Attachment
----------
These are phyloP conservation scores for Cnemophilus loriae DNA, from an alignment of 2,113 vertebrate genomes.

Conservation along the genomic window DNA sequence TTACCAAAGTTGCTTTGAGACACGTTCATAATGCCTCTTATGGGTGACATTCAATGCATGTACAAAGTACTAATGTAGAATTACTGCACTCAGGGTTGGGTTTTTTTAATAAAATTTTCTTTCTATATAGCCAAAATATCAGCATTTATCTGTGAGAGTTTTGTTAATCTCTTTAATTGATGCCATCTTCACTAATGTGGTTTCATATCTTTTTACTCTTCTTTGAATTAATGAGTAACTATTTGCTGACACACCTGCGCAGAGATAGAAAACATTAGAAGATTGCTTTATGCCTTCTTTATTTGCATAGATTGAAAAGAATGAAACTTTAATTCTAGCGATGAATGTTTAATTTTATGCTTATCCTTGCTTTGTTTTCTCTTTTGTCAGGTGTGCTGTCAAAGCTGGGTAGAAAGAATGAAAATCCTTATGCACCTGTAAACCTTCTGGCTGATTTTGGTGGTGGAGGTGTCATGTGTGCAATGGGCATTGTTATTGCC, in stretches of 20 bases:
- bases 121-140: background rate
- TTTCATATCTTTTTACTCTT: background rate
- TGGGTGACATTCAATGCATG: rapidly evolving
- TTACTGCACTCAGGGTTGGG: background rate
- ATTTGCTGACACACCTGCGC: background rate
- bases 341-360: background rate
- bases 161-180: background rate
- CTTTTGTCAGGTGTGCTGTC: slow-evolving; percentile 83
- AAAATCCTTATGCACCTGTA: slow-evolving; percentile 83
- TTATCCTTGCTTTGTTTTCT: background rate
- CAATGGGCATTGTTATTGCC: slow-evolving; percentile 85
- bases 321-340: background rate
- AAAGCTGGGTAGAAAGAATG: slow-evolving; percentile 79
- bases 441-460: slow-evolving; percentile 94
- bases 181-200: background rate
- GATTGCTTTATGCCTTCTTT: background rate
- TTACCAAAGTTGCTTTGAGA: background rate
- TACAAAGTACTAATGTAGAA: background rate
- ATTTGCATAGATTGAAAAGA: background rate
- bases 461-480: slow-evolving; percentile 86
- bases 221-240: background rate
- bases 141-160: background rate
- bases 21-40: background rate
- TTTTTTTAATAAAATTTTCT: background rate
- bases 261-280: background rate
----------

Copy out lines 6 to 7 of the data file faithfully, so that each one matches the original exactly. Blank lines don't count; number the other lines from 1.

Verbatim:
- TTACTGCACTCAGGGTTGGG: background rate
- ATTTGCTGACACACCTGCGC: background rate